The National Freight Fluidity Program is a national initiative by US Department of Transportation to better understand how our transportation system supports freight movement. Currently, public policy, program, and investment decisions are guided by information about network and corridor capacity, infrastructure condition, and safety. This national effort aims to add the perspectives of shippers, carriers, and receivers by focusing on supply chains and understanding the end-to-end performance of an individual freight trip or shipment moving across multiple modes and jurisdictions. Having a clearer view of freight fluidity will lead to strategic transportation system investments that directly improve supply chain performance and the country’s economic competitiveness.
The program seeks to answer the questions:
- How well do the Nation’s freight transportation systems serve business and industry?
- How can we make our freight transportation systems and supply chains more efficient and reliable?
To answer these questions, representative supply chains will be identified from 25 industry sectors that together represent the majority of freight movement across the country. Using publicly and commercially available data, this initiative will systematically and routinely measure the supply chain performance of the “market basket” of representative supply chains to create a “National Freight Fluidity Performance Program.” The findings will be used to monitor trends, risks, and geographic hot spots and help identify the public investments required to support the nation’s supply chains. The program uses performance measures commonly examined by corporate supply chain managers:
- Travel time
- Travel-time reliability
- Approximate transportation cost
The National Freight Fluidity Program will help bridge the gap between public- and private-sector perspectives on freight transportation, where the focus of state and metropolitan planning organizations (MPO) is local and regional and the focus of private sector shippers and carriers is increasingly national and global. Focusing on how well our transportation system supports freight also provides an opportunity to better inform the public about the value of freight to their jobs, families and communities.Phase I, completed in 2016, demonstrated the feasibility of measuring supply chain performance across multistate jurisdictions by examining five representative supply chains (Retail, Automobile Manufacturing, Food Products, Agriculture, and Electronics). The work was conducted by the I- 95 Corridor Coalition in partnership with the Federal Highway Administration.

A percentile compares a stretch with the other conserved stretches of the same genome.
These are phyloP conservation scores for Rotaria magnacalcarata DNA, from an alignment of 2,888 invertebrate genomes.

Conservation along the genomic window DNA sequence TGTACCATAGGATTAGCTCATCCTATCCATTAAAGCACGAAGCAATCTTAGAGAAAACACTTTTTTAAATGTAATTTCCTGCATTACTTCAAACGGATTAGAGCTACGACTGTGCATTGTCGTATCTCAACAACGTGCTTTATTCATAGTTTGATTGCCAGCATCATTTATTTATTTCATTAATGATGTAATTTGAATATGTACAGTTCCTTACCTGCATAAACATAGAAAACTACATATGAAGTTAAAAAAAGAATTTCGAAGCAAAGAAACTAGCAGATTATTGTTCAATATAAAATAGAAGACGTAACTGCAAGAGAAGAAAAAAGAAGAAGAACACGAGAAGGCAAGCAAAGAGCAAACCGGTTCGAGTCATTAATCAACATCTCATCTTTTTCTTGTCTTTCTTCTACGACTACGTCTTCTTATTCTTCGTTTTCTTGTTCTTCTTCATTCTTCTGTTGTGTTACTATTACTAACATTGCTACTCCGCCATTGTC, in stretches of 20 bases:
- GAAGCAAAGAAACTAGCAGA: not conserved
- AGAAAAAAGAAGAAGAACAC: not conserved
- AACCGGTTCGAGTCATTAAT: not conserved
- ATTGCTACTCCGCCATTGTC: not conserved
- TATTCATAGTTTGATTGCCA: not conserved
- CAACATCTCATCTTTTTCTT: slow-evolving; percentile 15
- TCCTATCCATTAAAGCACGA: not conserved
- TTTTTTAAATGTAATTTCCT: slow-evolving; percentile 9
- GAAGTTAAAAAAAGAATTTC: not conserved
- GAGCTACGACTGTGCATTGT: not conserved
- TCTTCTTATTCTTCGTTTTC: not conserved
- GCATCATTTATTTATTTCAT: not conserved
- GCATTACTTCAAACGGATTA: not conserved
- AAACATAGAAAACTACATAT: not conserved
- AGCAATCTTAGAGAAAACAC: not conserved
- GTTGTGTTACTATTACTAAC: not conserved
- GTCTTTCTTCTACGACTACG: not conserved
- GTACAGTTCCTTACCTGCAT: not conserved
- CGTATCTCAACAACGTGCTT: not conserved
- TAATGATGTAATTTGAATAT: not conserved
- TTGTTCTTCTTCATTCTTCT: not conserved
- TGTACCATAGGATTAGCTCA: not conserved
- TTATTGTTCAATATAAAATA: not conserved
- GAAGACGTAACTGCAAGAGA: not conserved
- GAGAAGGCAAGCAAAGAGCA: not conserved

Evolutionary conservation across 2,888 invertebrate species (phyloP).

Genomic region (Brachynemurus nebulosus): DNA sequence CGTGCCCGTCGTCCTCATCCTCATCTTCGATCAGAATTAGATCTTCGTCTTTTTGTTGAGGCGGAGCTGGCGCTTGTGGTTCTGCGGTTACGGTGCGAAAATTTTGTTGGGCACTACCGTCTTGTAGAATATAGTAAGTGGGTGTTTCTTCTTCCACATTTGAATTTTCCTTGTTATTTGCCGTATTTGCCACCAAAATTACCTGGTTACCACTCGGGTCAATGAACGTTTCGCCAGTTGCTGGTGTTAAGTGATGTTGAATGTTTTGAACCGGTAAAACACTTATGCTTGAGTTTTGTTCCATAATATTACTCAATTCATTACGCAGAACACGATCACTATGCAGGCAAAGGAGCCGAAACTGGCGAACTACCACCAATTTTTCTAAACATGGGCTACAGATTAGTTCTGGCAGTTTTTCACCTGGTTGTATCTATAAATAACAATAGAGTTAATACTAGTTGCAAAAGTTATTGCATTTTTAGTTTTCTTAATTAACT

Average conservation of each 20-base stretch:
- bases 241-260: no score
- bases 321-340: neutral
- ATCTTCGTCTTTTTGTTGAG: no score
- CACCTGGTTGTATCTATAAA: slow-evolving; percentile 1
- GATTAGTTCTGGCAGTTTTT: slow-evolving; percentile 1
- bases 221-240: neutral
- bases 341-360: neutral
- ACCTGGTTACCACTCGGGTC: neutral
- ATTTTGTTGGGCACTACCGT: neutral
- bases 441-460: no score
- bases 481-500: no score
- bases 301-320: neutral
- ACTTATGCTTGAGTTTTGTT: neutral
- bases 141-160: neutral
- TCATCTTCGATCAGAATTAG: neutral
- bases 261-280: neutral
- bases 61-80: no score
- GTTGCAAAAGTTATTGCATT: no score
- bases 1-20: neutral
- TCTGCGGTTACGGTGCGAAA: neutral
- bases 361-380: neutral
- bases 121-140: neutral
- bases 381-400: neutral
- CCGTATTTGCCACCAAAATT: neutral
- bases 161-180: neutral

The USDOT Federal Highway Administration is funding a Phase II effort, conducted by a project team led by the I-95 Corridor Coalition, that is expanding the program to cover about two dozen key industry sectors, including Manufacturing, Mining & Extraction, Agriculture, Forestry & Fishery, Wholesale & Retail, Hotels & Restaurants, Health Care, Defense, Construction, Utilities, and Transportation. A few key characteristics of the program:
- Only major industry sectors are included.
- The “representative” industry supply chains are developed in partnership with the private sector and are based on actual supply chains modified to represent typical supply chain paths for that industry.
- Only the domestic U.S. portions of supply chains are assessed.
- Dwell time spent within private-sector warehousing or distribution facilities is not measured.
- Measures are based solely on publicly and commercially available data.
The Nation’s ability to grow and compete economically depends on its ability to move freight reliably and cost effectively. The purpose of the National Freight Fluidity Program is to assess how well the highway, rail, and other networks support the needs of businesses, identify necessary investments, and increase public understanding of the key role of freight movement in our everyday lives.